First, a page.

What Counts as a Wrongful Death, and When Should You Sue?


When a family member passes away, it is a tragic event. Still, it is even more painful if that person dies because of someone being negligent, reckless, or even possibly the deliberate behavior of another. This could, in turn, leave the family members of the deceased entitled to file a wrongful death suit against the other person. The lawsuit could end up falling into the category of a civil case to determine what the amount of the damage is or what kind of compensation the family should receive due to the wrongful death. 

 So What Are the Grounds?

When you have a civil case, you need to have a supportable reason for filing the claim. Absent certain exceptions, to establish a wrongful death action, one needs to prove that someone lost their life due to the negligence of another person. The surviving family members often need to be able to prove two things during the lawsuit. First, they should be able to prove that the death was, in fact, due to the other party being a reckless, negligent, or deliberate act, and the death was not due to another cause. Secondly, the family members must be able to prove that they suffered damages due to the wrongful death of their family member.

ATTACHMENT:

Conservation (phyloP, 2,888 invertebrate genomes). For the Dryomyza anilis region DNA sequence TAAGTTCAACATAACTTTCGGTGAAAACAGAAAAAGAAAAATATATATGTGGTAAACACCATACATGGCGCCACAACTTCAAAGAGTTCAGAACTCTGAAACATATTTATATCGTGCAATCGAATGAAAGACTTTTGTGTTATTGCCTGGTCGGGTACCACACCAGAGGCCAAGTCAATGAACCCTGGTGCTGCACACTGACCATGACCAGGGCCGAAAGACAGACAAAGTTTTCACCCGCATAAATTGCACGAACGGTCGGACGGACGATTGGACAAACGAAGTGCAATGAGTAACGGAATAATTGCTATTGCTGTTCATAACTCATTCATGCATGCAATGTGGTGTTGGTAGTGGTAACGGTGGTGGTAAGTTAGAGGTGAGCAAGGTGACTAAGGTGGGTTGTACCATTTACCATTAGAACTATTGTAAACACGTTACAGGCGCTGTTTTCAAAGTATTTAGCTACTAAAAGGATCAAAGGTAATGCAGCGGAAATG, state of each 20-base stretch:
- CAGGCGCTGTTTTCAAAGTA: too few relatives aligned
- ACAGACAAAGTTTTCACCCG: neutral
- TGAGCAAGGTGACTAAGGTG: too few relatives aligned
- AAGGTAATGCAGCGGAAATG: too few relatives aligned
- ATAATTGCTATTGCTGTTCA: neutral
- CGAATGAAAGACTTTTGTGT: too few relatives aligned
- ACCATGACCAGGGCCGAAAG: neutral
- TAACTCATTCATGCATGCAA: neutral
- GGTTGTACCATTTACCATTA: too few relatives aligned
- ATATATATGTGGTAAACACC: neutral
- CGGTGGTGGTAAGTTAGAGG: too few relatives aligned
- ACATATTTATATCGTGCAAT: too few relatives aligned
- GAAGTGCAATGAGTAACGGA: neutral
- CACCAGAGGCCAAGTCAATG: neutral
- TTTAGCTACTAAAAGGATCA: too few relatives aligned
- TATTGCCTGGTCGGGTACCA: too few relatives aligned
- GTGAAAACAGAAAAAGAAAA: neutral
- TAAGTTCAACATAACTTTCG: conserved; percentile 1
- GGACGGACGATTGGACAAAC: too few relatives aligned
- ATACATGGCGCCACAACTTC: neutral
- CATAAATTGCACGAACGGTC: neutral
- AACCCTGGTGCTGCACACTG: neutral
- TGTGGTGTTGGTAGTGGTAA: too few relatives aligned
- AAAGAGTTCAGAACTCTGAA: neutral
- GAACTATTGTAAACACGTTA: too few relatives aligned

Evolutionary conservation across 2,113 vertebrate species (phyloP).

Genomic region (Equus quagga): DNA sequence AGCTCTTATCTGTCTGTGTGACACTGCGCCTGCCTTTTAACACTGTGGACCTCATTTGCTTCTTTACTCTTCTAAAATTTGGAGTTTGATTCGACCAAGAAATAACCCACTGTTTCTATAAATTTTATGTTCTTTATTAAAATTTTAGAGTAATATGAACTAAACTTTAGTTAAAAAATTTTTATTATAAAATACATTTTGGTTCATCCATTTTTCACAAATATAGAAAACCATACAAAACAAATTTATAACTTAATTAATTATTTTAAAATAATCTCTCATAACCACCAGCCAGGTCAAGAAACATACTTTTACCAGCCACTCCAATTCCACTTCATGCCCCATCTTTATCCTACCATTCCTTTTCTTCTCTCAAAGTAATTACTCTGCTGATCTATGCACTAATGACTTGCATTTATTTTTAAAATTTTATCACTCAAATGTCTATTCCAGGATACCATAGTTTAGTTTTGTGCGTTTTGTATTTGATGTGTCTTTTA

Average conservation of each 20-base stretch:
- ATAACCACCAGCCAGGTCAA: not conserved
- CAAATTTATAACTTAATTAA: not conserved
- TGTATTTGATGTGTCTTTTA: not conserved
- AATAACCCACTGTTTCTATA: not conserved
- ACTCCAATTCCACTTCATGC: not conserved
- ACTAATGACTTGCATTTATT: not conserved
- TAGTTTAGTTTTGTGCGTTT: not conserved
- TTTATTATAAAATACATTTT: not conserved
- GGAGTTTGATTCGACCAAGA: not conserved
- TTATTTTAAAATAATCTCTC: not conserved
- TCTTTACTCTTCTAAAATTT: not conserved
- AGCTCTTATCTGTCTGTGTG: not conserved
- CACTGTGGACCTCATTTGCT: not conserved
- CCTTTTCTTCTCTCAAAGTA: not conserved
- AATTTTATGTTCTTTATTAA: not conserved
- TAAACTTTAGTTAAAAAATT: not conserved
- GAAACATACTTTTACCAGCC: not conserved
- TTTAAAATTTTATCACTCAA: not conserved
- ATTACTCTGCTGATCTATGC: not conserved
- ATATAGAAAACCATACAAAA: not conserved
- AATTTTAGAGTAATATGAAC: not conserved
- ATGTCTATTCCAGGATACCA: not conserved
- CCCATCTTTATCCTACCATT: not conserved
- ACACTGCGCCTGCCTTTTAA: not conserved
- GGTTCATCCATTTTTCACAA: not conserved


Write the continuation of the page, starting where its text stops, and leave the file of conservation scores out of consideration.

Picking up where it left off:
Who Can File?

Many states have different dictations of who can file a wrongful death suit. In all countries, surviving spouses and the children of the deceased can register, as well as extended family members, siblings, and grandparents can also file in some states. Make sure you are discussing this with a personal injury lawyer so they can discuss all the avenues that you may be able to take when filing the lawsuit.  

Collecting Damages

The surviving family members can collect a few types of different damages after they have determined that the death of their loved one was, in fact, due to a wrongful act. These entitlements are included but not limited to: 


  • Any outstanding medical bills that the deceased may have
  • Lost wages due to the death of their loved one that would have been earned had the deceased lived to their average life expectancy. 
  • Compensation for pain and suffering due to the absence
  • Punitive damages are intended to punish the person who caused the death.

Time Limitations

Each state has different statutes of limitations that state how long you have until you can no longer file a wrongful death lawsuit. Waiting too long could cause you to be unable to file the suit. If you feel that your loved one was the cause of a wrongful death, please contact our law firm to discuss the merits of your claim.